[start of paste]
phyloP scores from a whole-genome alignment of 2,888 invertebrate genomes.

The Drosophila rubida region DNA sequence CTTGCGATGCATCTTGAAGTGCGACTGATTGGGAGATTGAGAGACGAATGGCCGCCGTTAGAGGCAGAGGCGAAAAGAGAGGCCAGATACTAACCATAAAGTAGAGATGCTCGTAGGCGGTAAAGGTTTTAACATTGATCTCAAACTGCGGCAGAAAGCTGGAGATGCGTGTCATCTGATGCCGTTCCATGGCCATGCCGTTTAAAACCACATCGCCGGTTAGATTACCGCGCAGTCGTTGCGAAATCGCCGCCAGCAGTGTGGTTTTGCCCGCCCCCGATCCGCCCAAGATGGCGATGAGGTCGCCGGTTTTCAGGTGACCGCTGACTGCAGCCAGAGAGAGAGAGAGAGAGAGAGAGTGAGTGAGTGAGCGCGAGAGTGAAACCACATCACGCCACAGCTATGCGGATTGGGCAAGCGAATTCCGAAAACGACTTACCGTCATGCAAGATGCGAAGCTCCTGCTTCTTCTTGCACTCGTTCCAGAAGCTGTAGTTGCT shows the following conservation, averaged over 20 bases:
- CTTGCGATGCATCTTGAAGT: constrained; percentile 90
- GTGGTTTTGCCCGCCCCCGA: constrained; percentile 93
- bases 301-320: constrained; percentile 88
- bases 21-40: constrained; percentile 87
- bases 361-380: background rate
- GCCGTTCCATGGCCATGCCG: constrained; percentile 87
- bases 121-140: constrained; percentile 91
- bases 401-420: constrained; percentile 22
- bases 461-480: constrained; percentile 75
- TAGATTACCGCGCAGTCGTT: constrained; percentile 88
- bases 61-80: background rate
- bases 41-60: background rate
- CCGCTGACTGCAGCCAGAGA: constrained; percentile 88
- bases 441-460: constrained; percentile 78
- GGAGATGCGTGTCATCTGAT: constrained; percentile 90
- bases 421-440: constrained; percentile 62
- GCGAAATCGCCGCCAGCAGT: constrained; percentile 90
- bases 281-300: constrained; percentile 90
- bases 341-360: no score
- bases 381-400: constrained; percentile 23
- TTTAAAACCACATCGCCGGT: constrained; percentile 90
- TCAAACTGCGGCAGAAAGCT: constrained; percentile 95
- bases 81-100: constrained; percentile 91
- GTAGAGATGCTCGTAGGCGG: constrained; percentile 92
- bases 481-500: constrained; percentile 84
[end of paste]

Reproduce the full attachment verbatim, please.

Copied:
phyloP scores from a whole-genome alignment of 2,888 invertebrate genomes.

The Drosophila rubida region DNA sequence CTTGCGATGCATCTTGAAGTGCGACTGATTGGGAGATTGAGAGACGAATGGCCGCCGTTAGAGGCAGAGGCGAAAAGAGAGGCCAGATACTAACCATAAAGTAGAGATGCTCGTAGGCGGTAAAGGTTTTAACATTGATCTCAAACTGCGGCAGAAAGCTGGAGATGCGTGTCATCTGATGCCGTTCCATGGCCATGCCGTTTAAAACCACATCGCCGGTTAGATTACCGCGCAGTCGTTGCGAAATCGCCGCCAGCAGTGTGGTTTTGCCCGCCCCCGATCCGCCCAAGATGGCGATGAGGTCGCCGGTTTTCAGGTGACCGCTGACTGCAGCCAGAGAGAGAGAGAGAGAGAGAGAGTGAGTGAGTGAGCGCGAGAGTGAAACCACATCACGCCACAGCTATGCGGATTGGGCAAGCGAATTCCGAAAACGACTTACCGTCATGCAAGATGCGAAGCTCCTGCTTCTTCTTGCACTCGTTCCAGAAGCTGTAGTTGCT shows the following conservation, averaged over 20 bases:
- CTTGCGATGCATCTTGAAGT: constrained; percentile 90
- GTGGTTTTGCCCGCCCCCGA: constrained; percentile 93
- bases 301-320: constrained; percentile 88
- bases 21-40: constrained; percentile 87
- bases 361-380: background rate
- GCCGTTCCATGGCCATGCCG: constrained; percentile 87
- bases 121-140: constrained; percentile 91
- bases 401-420: constrained; percentile 22
- bases 461-480: constrained; percentile 75
- TAGATTACCGCGCAGTCGTT: constrained; percentile 88
- bases 61-80: background rate
- bases 41-60: background rate
- CCGCTGACTGCAGCCAGAGA: constrained; percentile 88
- bases 441-460: constrained; percentile 78
- GGAGATGCGTGTCATCTGAT: constrained; percentile 90
- bases 421-440: constrained; percentile 62
- GCGAAATCGCCGCCAGCAGT: constrained; percentile 90
- bases 281-300: constrained; percentile 90
- bases 341-360: no score
- bases 381-400: constrained; percentile 23
- TTTAAAACCACATCGCCGGT: constrained; percentile 90
- TCAAACTGCGGCAGAAAGCT: constrained; percentile 95
- bases 81-100: constrained; percentile 91
- GTAGAGATGCTCGTAGGCGG: constrained; percentile 92
- bases 481-500: constrained; percentile 84